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  • $\begingroup$ I think there is something I have misunderstood or forgotten. It's not obvious to me how the order of H and that it's abelian group imply isomorphism to the two groups. Can you maybe elaborate? $\endgroup$
    – hh25
    May 18, 2022 at 23:43
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    $\begingroup$ $H$ is an abelian group of exactly $4$ elements. There are only $2$ such groups, up to isomorphism. Now $4$ is a small enough number so that you can verify this yourself. To see: Let $H$ be a group with $4$ elements and then let $\alpha \not = e$ be an element in $H$. If $\alpha^2 = e$ then there must be another element $\beta$. Then $\beta^2$ must be $e$ as well, and then the one remaining element must be $\alpha\beta$. Compare this to $\mathbb{Z}/2 \times \mathbb{Z}/2$. If $\alpha^2 \not = e$ then as $H$ has $4$ elements $H=\{\alpha,\alpha^2,\alpha^3,e\}$. $\endgroup$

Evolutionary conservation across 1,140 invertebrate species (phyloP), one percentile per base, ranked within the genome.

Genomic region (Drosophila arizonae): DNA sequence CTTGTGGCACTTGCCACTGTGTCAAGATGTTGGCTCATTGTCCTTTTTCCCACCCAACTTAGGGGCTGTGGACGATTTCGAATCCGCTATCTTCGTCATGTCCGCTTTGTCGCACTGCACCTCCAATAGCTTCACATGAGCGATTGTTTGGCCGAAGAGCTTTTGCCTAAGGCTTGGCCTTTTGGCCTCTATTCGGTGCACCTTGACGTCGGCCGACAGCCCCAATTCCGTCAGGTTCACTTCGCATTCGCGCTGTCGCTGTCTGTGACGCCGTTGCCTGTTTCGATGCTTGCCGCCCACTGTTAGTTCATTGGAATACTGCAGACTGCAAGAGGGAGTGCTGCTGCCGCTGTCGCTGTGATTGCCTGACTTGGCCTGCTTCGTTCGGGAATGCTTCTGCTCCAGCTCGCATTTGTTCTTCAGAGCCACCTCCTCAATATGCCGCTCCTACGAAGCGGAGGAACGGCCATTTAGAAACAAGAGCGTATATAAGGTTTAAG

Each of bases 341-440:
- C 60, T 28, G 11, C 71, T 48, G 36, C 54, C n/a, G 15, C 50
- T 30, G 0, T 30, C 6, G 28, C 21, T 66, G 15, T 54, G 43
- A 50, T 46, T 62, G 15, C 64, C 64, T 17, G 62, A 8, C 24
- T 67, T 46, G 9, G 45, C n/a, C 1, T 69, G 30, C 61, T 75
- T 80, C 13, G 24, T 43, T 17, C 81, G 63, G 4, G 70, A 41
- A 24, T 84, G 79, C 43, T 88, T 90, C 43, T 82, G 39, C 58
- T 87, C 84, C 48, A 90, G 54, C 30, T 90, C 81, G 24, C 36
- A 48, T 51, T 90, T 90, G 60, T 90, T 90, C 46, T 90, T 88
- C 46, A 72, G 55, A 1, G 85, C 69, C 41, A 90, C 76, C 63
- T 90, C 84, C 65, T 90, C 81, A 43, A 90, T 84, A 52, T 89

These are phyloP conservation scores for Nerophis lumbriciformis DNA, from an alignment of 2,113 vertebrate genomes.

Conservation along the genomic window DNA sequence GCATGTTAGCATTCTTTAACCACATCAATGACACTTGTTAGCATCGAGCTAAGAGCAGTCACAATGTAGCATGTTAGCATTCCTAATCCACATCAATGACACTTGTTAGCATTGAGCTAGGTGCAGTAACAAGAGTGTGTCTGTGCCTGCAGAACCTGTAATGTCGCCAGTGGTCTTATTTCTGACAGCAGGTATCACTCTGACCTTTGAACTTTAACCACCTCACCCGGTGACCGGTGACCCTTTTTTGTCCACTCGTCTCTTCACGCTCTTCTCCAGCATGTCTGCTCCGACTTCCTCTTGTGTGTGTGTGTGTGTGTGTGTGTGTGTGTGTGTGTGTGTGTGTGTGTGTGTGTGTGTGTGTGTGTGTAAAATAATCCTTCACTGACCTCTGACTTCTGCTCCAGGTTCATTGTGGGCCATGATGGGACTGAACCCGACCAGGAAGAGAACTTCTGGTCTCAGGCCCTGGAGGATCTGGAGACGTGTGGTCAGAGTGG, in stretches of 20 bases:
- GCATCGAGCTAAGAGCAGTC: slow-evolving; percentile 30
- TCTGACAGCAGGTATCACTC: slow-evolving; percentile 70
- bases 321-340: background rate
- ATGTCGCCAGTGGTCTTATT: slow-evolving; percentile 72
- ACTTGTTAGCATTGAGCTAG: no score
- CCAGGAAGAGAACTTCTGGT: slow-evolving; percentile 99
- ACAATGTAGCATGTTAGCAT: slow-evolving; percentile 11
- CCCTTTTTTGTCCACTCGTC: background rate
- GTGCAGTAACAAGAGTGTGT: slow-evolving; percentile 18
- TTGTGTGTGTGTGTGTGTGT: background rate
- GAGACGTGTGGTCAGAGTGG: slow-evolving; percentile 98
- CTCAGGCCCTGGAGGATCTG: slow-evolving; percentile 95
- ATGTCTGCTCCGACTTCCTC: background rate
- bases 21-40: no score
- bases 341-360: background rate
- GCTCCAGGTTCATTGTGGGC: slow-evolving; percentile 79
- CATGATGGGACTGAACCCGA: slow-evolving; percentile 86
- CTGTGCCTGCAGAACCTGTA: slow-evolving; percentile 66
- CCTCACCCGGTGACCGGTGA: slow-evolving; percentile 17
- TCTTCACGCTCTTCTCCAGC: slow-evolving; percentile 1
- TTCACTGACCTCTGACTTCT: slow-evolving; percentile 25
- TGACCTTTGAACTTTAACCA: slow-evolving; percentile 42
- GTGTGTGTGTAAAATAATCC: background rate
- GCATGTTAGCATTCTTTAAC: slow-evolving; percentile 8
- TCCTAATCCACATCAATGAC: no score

– Mike
    May 18, 2022 at 23:58
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    $\begingroup$ @Mike Okay, I think I understand your reasoning. So if G is an abelian group and $|G|=8$, then you would say it could be isomorphic to $H=(\mathbb{Z} / 8 \mathbb{Z})$ or $K=(\mathbb{Z} / 2 \mathbb{Z})\times (\mathbb{Z} / 4 \mathbb{Z})$ or $(N=\mathbb{Z} / 2 \mathbb{Z})^3$ since these groups are all abelian groups with 8 elements. H has a group element of order 8, K has a group element of maximum lcm(2,4)=4, and N has a group element of maximum order lcm(2,2,2)=2. So by checking the order of the group elements of G I could determine which of the groups it's isomorphic to. $\endgroup$